Snipers have fired on the UN convoy carrying a team investigating the use of chemical weapons in Syria, but failed to deter them from their mission. The Syrian government immediately accused rebel forces of firing at the team, while their opponents said a pro-government militia was behind the attack.
Activists said the inspectors eventually arrived in Moadamiyeh, a western suburb of Damascus and one of the areas where last week's attack allegedly occurred. They said the team members spent three hours at a makeshift hospital, meeting doctors and taking samples from victims.
The United States has said that there is little doubt president Bashar Assad's regime was responsible for the attack. Activists say the action killed hundreds; the group Doctors Without Borders put the death toll at 355 people. President Assad has denied launching a chemical attack.
The sniper attack came as support for an international military response was mounting if it is confirmed that Assad's troops used chemical weapons. France, Britain, Israel and some US congressmen have said such a response against the Syrian regime should be an option. Russia, meanwhile, said Western nations calling for military action have no proof the Syrian government was behind any chemical attacks.
A spokesman for UN Secretary-General Ban Ki-moon said one of the UN vehicles was "deliberately shot at multiple times" in the buffer zone area between rebel and government-controlled territory. He said the car was "no longer serviceable" after the shooting, forcing the team to return to a government checkpoint to replace the vehicle.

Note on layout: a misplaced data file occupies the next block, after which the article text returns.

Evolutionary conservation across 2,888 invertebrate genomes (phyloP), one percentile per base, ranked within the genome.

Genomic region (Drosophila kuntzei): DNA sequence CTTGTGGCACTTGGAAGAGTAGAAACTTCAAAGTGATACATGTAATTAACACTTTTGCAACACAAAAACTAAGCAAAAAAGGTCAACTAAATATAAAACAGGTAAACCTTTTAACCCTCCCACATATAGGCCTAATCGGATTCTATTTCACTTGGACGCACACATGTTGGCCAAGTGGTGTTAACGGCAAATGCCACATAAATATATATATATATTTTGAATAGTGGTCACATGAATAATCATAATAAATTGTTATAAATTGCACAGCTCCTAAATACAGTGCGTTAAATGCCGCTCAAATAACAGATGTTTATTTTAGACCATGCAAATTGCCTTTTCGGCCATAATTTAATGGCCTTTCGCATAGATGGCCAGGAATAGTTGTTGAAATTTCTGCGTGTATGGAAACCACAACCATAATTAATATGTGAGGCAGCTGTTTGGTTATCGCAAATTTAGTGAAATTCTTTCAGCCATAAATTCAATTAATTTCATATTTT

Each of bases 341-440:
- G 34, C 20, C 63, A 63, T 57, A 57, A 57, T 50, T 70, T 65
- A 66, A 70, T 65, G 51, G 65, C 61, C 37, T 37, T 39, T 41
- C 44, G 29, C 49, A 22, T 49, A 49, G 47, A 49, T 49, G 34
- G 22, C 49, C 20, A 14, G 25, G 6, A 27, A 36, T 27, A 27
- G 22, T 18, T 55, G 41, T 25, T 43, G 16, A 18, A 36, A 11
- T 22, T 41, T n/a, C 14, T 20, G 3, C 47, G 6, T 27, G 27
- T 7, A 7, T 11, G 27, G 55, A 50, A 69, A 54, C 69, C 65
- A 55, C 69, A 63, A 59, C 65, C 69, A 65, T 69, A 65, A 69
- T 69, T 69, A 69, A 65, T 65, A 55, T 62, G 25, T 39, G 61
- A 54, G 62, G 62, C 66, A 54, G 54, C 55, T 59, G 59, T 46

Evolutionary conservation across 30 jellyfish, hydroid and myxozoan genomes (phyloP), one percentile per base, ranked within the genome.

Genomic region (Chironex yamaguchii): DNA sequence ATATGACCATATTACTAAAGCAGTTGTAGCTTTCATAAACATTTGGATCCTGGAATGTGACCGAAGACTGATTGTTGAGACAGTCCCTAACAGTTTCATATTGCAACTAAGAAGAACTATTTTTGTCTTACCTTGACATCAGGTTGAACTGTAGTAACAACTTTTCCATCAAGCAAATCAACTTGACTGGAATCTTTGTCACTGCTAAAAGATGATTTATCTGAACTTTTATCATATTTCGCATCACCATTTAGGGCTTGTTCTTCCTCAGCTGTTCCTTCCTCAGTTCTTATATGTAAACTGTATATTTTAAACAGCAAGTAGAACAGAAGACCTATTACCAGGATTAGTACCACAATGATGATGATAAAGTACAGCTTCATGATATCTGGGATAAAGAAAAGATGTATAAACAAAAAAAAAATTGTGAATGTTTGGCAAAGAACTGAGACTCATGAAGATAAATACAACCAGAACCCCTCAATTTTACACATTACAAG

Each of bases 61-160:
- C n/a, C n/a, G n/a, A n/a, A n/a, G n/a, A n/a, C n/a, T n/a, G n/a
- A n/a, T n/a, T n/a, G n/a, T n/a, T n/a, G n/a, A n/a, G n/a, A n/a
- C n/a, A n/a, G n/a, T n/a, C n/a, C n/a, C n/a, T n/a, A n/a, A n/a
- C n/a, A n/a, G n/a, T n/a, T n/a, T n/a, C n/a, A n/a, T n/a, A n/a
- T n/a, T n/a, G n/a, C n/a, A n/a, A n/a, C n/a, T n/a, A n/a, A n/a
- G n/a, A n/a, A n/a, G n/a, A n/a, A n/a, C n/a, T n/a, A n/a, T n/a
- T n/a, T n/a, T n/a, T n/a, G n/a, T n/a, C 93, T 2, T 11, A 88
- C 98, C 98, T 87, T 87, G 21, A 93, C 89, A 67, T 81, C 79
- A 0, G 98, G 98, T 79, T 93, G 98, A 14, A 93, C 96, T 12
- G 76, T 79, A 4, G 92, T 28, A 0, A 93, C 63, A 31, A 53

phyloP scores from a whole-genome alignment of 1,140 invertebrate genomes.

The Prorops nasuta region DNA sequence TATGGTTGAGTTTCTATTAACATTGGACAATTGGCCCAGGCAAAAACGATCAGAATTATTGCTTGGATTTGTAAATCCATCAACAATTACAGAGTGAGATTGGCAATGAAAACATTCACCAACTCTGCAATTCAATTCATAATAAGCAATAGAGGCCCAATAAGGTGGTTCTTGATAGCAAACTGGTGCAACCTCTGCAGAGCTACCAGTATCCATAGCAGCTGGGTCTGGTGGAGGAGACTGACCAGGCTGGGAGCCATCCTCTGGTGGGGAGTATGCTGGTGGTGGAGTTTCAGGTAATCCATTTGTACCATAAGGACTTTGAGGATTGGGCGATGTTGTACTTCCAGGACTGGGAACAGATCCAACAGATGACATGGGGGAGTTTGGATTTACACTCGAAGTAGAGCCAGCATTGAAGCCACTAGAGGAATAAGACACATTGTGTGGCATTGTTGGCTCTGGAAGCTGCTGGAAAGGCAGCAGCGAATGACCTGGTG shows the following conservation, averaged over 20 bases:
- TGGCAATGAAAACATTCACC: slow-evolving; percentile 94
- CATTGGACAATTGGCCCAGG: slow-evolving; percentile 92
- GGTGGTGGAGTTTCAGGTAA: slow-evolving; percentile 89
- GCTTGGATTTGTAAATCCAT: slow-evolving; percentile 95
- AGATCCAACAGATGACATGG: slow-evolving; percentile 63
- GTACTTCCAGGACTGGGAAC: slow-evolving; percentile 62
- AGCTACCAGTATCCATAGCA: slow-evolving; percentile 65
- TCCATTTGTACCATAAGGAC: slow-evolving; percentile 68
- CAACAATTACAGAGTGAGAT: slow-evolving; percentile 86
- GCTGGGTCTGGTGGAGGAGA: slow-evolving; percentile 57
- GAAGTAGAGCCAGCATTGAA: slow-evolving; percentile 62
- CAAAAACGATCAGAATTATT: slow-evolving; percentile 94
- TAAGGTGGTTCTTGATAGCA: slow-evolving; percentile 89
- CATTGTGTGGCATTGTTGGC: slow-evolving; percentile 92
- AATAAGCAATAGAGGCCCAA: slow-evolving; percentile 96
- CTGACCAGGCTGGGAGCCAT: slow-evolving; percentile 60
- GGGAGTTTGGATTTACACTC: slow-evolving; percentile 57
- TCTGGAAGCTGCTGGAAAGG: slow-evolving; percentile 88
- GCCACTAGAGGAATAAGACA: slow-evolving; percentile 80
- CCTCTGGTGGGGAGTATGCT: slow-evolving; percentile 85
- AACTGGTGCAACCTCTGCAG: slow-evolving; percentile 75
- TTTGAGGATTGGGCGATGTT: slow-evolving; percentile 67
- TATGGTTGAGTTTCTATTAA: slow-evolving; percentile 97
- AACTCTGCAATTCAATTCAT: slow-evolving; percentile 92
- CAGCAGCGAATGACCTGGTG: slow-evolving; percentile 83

The Syrian government said it "holds the terrorist gangs responsible for the safety of the United Nations team." The Syrian regime routinely refers to rebels fighting to topple president Assad as terrorists.
US Secretary of State John Kerry says chemical weapons were used in Syria and accused Assad of destroying evidence. Mr Kerry called last week's attack a "moral obscenity" that should shock the conscience of the world. He said the US has additional information about the attack and will make it public in the days ahead.
Meanwhile, Tony Blair has warned that allowing the enduring controversy over the decision to invade Iraq in 2003 to hold back military intervention in Syria could help produce a "nightmare scenario" for the West in the Middle East, . The ex-prime minister who took the decision for British troops to join the US-led action, who is now the Middle East peace envoy for the US, Russia, the EU and the United Nations, said it was vital to "take sides" against the Assad regime and in other regional disputes.
Drawing on his own experiences, Mr Blair wrote in The Times: "I know as one of the architects of policy after 9/11 the controversy, anguish and cost of the decisions taken. I understand why, now, the pendulum has swung so heavily the other way. But it is not necessary to revert to that policy to make a difference. And the forces that made those interventions in Iraq and Afghanistan so difficult are of course the very forces at the heart of the storm today.
"They have to be defeated. We should defeat them, however long it takes because otherwise they will not disappear. They will grow stronger until, at a later time, there will be another crossroads and this time there will be no choice."